Apex Lex has set the pieces in motion. He resurrects Oracle-the A.I. programme used by Barbara Gordon a.k.a. Batgirl – but to what end?
Stuck in their warehouse, the Terrible Trio, Shark, Vulture and Fox, are forced to endure endless computer simulations. Oracle concludes she has been abandoned and in revenge seeks to eliminate Barbara. To gain victory, Oracle runs varying simulations predicting the likely outcome of a showdown between Batgirl and herself. Each simulation ends in failure, unable to predict any scenario featuring Batgirl’s defeat.
Teaming Oracle and the Terrible Trio is the book’s unlikely strength. The bickering, often witless gang is an interesting contrast to Oracles’ cold precision and efficiency. The campy villains are hilarious at times and offer a good laugh amidst the serious tone in the rest of the book.
Furthermore, Barbara’s woes continue in in Batgirl #39, losing her energy company and her apartment is taking a toll. For comfort, she attempts to reboot her old Oracle programme and is bitterly disappointed when she is unable to connect. Her wallowing in self-pity is disrupted, however, when she is assigned by congresswoman Alejo to visit Burnside, as one of her reps.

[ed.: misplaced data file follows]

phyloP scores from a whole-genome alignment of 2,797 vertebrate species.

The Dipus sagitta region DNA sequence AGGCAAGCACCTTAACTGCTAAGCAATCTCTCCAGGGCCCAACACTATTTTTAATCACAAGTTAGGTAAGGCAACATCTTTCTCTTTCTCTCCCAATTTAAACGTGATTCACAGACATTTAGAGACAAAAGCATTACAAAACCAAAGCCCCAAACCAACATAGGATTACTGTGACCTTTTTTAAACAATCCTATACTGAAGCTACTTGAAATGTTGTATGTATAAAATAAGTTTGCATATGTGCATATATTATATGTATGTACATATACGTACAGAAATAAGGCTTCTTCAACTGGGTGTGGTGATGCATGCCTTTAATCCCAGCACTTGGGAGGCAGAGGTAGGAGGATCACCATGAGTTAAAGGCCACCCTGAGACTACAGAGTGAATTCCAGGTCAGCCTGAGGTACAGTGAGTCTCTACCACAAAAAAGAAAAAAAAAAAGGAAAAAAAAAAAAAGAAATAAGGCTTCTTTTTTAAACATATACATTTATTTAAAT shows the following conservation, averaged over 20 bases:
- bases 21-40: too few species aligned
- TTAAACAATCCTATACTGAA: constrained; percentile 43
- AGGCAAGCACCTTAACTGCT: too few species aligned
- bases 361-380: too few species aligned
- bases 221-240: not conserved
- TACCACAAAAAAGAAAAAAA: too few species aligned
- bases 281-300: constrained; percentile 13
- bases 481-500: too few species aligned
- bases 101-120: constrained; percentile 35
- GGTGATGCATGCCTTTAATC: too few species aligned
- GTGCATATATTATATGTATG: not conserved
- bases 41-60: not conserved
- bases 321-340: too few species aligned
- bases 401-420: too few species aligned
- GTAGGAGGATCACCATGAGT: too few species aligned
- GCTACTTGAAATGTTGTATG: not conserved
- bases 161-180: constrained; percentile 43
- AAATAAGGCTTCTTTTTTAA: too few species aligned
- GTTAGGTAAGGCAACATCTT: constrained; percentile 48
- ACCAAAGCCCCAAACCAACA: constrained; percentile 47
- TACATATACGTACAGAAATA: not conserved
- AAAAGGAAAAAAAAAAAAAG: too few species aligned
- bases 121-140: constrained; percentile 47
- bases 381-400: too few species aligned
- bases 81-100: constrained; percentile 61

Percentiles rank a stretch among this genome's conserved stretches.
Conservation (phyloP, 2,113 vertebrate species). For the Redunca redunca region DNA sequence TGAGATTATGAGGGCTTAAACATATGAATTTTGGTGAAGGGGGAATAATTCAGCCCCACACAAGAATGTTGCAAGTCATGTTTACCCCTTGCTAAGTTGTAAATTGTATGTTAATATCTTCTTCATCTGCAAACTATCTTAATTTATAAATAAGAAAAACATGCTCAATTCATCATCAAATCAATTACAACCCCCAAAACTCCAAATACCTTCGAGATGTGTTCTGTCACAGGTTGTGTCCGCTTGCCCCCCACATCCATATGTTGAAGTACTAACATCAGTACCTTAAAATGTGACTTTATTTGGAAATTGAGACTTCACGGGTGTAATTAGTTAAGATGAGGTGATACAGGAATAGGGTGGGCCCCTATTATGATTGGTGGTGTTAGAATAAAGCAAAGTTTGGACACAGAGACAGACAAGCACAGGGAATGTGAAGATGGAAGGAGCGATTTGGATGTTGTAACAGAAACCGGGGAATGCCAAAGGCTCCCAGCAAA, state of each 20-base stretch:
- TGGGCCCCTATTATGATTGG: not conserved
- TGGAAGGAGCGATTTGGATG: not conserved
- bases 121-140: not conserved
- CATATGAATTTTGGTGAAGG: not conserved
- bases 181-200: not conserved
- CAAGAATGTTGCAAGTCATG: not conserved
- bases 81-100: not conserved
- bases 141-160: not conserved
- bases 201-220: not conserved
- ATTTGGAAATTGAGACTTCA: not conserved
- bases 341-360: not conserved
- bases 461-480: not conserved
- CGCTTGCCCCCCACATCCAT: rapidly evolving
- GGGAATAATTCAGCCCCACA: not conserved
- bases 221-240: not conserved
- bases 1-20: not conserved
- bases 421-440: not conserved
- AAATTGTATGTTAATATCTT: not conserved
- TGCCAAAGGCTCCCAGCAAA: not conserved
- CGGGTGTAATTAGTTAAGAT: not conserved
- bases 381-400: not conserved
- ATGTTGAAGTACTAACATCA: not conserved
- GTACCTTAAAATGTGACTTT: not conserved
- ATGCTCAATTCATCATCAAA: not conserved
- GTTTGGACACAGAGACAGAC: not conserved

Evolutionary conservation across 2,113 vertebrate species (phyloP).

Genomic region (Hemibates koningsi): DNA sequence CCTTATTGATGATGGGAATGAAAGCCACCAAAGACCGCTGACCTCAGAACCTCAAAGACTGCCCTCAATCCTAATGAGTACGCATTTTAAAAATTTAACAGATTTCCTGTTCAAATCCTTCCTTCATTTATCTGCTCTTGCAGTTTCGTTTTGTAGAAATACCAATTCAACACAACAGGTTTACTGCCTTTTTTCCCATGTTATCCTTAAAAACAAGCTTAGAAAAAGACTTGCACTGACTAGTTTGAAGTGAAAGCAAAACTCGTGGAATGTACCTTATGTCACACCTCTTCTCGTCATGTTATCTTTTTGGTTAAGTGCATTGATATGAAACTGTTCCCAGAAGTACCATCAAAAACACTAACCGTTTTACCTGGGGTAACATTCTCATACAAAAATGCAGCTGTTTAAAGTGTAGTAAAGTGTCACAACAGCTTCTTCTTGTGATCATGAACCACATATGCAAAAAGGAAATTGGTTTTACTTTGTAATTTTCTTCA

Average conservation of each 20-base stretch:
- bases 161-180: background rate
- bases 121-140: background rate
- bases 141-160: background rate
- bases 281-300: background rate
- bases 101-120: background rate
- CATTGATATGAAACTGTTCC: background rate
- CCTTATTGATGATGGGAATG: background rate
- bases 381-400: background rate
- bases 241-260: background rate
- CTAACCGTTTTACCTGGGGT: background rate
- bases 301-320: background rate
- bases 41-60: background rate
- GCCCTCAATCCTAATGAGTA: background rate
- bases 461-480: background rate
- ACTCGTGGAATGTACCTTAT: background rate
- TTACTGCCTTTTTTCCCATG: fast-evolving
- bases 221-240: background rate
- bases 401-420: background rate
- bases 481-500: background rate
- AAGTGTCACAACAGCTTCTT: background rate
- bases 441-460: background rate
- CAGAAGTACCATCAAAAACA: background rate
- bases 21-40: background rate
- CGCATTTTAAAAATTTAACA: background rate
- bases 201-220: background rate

Batgirl’s foray into social and political commentary might put readers off though. Comics often touch on social issues, in this case, gentrification and housing. It need not be anathema to include these topics but here it feels a bit tacked-on and slows the pace of the book just a bit. The dialogue is good throughout, but the political slant can become boring and too heavy for a comic to handle.
The artwork is good. Di Giandomenico’s angle choices are interesting and he gives characters great physicality. Their facial expressions are vivid and accurately detail the characters varying emotional reactions.
This new arc featuring Oracle is promising and #39, while not explosive, was enjoyable.